Civil War Diary of Charles H. Lynch

Civil War Diary of Charles H. Lynch, 18th Conn. Vol's.

During the spring and summer of 1862 the war fever was running very high. Great excitement prevailed. Darkness and gloom seemed to cover the country. Men were urged to enlist, go to the war, and help save the country. It was preached from the pulpits, printed by the press, talked about at great war meetings that were held by day and nights. Business at times was suspended. Drums and fifes were heard continuously being paraded through the streets and followed by men and boys. Churches were open in country towns, giving men an opportunity to enlist.

Mr. Isaac H. Bromley, City Editor of the Norwich Morning Bulletin, at a great war meeting held at Breed’s Hall, had enlisted to go to the war. He came out with a card in the Bulletin asking one hundred young men to go with him and organize a company for the 18th Regiment that was forming at the time.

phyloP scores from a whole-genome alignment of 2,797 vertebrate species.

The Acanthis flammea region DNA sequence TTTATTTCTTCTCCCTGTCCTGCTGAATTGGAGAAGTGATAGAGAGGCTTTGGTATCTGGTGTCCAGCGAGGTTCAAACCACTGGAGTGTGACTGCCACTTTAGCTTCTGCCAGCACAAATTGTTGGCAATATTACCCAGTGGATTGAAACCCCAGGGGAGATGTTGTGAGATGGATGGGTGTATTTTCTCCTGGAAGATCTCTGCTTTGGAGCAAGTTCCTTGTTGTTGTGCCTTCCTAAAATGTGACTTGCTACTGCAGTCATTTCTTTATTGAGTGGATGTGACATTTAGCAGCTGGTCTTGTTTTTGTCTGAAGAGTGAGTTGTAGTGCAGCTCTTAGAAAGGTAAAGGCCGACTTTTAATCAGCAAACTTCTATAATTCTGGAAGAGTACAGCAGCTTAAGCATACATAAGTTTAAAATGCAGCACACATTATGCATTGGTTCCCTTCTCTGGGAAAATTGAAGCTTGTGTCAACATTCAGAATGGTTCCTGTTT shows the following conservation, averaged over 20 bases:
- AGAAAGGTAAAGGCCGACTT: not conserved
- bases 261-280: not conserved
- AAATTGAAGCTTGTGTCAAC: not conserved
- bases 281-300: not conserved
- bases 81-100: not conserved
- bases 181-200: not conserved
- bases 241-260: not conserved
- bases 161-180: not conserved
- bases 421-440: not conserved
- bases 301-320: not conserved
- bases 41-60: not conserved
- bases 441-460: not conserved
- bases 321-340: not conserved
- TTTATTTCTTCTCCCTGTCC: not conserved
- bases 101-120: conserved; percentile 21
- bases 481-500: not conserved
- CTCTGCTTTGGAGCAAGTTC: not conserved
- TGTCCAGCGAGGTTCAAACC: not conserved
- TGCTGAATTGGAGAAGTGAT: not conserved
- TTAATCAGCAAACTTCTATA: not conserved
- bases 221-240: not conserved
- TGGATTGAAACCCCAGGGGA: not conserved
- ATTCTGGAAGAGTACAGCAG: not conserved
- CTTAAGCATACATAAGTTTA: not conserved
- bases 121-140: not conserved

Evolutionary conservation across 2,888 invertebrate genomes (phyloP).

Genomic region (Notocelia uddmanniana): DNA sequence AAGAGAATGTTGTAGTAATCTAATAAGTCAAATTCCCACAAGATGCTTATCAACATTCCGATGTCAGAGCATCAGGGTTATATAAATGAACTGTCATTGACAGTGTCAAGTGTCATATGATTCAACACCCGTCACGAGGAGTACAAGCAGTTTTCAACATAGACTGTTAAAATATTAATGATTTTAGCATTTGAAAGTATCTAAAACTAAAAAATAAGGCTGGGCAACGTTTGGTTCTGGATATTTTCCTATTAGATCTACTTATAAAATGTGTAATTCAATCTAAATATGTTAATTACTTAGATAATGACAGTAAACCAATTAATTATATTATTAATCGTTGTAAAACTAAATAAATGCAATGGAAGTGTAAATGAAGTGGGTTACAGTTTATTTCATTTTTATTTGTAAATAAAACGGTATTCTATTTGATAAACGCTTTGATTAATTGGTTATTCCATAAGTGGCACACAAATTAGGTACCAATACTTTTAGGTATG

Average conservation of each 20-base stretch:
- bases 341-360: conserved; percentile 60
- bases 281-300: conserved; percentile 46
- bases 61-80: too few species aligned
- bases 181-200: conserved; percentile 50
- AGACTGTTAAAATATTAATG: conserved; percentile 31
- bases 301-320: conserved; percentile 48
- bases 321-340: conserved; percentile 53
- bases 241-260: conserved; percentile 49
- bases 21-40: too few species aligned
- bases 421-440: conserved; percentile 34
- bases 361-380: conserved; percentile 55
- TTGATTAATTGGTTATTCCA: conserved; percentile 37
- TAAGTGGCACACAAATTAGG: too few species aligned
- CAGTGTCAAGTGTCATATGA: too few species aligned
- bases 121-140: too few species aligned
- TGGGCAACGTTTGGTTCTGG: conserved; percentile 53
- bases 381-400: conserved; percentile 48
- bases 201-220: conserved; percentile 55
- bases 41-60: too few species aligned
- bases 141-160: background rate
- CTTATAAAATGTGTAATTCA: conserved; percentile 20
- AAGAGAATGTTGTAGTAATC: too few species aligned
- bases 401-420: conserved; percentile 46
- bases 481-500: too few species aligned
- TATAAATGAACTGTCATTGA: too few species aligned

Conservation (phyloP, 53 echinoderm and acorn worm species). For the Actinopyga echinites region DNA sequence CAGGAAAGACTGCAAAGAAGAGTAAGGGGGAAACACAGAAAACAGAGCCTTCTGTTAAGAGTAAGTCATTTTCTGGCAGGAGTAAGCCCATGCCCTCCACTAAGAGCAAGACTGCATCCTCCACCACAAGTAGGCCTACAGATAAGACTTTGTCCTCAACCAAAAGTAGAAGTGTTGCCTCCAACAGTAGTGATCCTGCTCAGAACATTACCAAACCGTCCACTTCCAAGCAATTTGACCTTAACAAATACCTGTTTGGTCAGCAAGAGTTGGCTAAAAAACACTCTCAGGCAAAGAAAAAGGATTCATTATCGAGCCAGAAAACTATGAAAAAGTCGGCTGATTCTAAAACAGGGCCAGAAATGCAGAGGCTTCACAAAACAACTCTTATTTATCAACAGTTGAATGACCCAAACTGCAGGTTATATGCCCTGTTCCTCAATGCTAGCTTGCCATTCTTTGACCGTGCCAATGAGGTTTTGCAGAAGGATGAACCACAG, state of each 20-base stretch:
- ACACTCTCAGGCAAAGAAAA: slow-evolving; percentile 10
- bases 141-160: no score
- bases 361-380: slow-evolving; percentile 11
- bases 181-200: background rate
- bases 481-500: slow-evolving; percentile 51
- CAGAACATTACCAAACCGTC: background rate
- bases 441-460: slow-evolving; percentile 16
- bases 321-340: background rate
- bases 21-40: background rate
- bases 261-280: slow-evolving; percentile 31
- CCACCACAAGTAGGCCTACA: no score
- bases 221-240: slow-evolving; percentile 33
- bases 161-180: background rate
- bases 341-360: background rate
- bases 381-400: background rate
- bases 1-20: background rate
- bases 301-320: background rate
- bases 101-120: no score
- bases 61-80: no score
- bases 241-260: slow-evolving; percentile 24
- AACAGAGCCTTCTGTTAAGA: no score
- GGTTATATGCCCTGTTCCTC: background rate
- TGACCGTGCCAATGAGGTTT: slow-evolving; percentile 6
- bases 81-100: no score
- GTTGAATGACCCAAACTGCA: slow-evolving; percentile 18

On the evening of August 6th, 1862, I visited the recruiting office with my mind fully made up to enlist for the war and go in Bromley’s company.

On the 12th the members were requested to meet at the recruiting office at 1 P. M. to form company and march to the fair grounds where camp had been located. Distance about two miles. At 2 P. M. with drum and fife we began our march to the camp. Cheers greeted us all along the line of march.

The camp was known as Camp Aiken, so named in honor of General Aiken, son-in-law of Connecticut’s war Governor, William A. Buckingham. At camp we were assigned two rows of tents, mattresses and army blankets included. After the medical examination, uniforms were given to us. Then began the life of a real soldier, learning how to march and drill and also doing guard duty.

A meeting of the company was called to elect officers. Isaac H. Bromley was elected Captain, Samuel T. C. Merwin, a lawyer, ist Lieutenant, Henry F. Cowles, 2nd Lieutenant. In due time we were selected as color company, also known as Company C. It was considered a very great honor to be the color company of a regiment. With cheers and congratulations we pledged ourselves to be true and to carry the flags with honor. We are now getting the new experience of a soldier’s life in camp.